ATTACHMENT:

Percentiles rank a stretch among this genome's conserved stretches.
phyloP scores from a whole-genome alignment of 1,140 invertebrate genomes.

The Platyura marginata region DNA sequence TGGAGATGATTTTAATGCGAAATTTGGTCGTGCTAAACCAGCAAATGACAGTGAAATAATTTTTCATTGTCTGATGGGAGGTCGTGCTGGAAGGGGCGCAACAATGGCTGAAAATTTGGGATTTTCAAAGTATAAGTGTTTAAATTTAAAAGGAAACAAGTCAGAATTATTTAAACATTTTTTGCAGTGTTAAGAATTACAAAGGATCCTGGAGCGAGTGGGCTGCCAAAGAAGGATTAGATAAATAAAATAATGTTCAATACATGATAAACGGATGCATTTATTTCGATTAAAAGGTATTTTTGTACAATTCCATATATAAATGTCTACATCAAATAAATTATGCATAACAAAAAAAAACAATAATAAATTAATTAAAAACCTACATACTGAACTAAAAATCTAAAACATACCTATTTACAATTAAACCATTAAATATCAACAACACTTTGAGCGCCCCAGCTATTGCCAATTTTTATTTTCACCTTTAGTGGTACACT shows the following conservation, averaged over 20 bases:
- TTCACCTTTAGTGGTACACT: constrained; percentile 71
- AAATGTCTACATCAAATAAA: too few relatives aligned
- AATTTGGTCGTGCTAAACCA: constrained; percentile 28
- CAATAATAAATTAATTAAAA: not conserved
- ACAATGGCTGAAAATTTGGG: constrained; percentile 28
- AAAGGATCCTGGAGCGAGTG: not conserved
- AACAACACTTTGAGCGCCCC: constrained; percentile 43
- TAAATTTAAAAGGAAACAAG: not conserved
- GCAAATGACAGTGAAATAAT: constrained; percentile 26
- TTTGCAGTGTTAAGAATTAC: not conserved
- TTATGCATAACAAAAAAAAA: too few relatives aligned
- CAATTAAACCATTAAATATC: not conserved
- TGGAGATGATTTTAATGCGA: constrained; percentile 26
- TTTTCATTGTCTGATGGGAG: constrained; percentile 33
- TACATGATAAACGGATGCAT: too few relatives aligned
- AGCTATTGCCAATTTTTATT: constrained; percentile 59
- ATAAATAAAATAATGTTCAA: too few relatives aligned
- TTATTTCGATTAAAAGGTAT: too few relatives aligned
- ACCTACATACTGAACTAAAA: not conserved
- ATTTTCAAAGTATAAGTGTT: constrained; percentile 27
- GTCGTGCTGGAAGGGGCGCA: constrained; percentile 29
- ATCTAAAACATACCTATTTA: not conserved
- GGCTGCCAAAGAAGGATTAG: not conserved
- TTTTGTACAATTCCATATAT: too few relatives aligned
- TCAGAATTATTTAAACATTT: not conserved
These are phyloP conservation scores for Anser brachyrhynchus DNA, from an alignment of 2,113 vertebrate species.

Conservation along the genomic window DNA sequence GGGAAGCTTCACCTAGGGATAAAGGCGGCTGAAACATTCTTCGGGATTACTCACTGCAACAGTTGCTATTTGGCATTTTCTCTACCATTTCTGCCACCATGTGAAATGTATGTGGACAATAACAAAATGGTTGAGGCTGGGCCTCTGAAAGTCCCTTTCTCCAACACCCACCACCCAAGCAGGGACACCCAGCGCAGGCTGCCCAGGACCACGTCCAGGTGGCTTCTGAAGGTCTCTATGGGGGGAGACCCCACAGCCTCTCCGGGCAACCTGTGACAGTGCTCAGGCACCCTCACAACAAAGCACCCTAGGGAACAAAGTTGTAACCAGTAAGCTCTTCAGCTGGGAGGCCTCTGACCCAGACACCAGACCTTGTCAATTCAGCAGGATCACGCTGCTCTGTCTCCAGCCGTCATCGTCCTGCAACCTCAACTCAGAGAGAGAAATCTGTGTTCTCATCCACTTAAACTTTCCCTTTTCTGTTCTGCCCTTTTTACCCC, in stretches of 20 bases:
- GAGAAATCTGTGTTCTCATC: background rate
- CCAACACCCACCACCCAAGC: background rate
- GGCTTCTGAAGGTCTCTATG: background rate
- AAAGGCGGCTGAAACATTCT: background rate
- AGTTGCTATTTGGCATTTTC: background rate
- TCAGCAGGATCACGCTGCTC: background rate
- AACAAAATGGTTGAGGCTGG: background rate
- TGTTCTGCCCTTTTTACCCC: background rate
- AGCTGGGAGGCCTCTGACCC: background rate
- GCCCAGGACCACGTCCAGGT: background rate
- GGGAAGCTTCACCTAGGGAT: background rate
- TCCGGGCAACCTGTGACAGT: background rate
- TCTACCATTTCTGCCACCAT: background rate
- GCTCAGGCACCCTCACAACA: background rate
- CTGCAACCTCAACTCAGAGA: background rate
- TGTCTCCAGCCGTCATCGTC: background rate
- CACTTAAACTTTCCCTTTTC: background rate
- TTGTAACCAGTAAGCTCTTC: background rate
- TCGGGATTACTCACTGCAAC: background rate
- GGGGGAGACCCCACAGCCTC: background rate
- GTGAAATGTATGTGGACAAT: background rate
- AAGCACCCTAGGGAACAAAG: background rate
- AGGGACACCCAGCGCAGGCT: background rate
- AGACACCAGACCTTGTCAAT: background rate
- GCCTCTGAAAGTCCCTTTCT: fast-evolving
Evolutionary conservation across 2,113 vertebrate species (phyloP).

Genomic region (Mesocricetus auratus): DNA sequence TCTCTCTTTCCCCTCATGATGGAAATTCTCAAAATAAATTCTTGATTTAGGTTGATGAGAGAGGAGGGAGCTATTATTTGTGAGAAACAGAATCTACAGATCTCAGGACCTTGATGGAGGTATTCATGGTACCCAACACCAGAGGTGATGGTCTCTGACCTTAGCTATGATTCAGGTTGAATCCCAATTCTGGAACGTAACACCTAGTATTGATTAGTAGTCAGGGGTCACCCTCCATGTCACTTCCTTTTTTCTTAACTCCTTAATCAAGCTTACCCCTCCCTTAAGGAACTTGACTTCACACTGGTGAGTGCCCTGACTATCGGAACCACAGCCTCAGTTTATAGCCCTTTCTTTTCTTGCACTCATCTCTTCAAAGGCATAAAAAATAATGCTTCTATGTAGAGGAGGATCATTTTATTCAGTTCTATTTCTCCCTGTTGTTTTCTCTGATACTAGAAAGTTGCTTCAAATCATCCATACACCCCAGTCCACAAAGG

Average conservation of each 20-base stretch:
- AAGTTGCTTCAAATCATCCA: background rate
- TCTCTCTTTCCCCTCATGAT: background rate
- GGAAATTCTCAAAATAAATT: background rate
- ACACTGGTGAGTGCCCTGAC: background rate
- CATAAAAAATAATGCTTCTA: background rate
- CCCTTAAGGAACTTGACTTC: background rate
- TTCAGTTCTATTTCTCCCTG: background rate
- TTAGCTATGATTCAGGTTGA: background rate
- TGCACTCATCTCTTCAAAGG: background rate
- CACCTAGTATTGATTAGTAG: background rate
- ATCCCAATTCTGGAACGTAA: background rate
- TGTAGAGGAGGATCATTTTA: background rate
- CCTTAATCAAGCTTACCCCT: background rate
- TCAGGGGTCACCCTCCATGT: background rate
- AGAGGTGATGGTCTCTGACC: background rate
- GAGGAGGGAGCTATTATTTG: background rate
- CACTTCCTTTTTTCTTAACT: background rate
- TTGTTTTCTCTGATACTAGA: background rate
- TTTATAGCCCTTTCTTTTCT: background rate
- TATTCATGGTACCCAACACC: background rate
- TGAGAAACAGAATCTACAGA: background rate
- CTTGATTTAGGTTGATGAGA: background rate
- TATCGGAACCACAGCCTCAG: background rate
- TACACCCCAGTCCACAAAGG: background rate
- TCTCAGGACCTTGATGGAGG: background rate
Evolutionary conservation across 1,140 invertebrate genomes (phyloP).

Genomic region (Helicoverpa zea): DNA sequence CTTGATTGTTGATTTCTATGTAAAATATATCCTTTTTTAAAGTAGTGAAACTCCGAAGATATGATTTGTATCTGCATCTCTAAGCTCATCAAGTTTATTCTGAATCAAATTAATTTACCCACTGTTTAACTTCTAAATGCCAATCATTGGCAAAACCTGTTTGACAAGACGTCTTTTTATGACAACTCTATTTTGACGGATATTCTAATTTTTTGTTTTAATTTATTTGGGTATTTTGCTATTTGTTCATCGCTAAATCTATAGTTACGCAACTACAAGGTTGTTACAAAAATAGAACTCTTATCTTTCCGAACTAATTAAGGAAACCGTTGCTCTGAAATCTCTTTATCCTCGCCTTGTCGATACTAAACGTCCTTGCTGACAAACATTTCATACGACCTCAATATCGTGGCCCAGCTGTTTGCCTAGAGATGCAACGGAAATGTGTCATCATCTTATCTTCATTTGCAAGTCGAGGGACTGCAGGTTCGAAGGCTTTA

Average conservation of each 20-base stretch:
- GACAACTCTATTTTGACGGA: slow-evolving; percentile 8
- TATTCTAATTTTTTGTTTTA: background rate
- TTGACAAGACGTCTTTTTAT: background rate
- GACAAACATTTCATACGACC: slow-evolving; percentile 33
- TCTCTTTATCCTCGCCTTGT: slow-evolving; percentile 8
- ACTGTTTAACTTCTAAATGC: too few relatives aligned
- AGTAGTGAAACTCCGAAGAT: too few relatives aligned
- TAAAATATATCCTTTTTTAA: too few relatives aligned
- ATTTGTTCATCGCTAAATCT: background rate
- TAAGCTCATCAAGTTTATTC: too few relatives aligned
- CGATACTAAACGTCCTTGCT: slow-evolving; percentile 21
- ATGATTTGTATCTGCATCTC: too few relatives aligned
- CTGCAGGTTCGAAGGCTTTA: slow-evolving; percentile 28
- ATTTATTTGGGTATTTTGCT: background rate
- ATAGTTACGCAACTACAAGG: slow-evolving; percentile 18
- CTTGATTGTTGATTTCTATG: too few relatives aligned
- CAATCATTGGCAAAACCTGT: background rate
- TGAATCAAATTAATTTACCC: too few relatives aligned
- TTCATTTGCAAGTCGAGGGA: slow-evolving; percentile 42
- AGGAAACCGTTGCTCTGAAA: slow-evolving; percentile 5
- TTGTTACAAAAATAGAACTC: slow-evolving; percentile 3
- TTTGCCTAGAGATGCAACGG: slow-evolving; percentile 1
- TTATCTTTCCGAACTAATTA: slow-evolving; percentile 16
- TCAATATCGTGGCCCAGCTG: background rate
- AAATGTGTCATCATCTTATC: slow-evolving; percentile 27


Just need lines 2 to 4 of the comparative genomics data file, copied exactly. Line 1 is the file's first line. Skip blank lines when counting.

phyloP scores from a whole-genome alignment of 1,140 invertebrate genomes.

The Platyura marginata region DNA sequence TGGAGATGATTTTAATGCGAAATTTGGTCGTGCTAAACCAGCAAATGACAGTGAAATAATTTTTCATTGTCTGATGGGAGGTCGTGCTGGAAGGGGCGCAACAATGGCTGAAAATTTGGGATTTTCAAAGTATAAGTGTTTAAATTTAAAAGGAAACAAGTCAGAATTATTTAAACATTTTTTGCAGTGTTAAGAATTACAAAGGATCCTGGAGCGAGTGGGCTGCCAAAGAAGGATTAGATAAATAAAATAATGTTCAATACATGATAAACGGATGCATTTATTTCGATTAAAAGGTATTTTTGTACAATTCCATATATAAATGTCTACATCAAATAAATTATGCATAACAAAAAAAAACAATAATAAATTAATTAAAAACCTACATACTGAACTAAAAATCTAAAACATACCTATTTACAATTAAACCATTAAATATCAACAACACTTTGAGCGCCCCAGCTATTGCCAATTTTTATTTTCACCTTTAGTGGTACACT shows the following conservation, averaged over 20 bases:
- TTCACCTTTAGTGGTACACT: constrained; percentile 71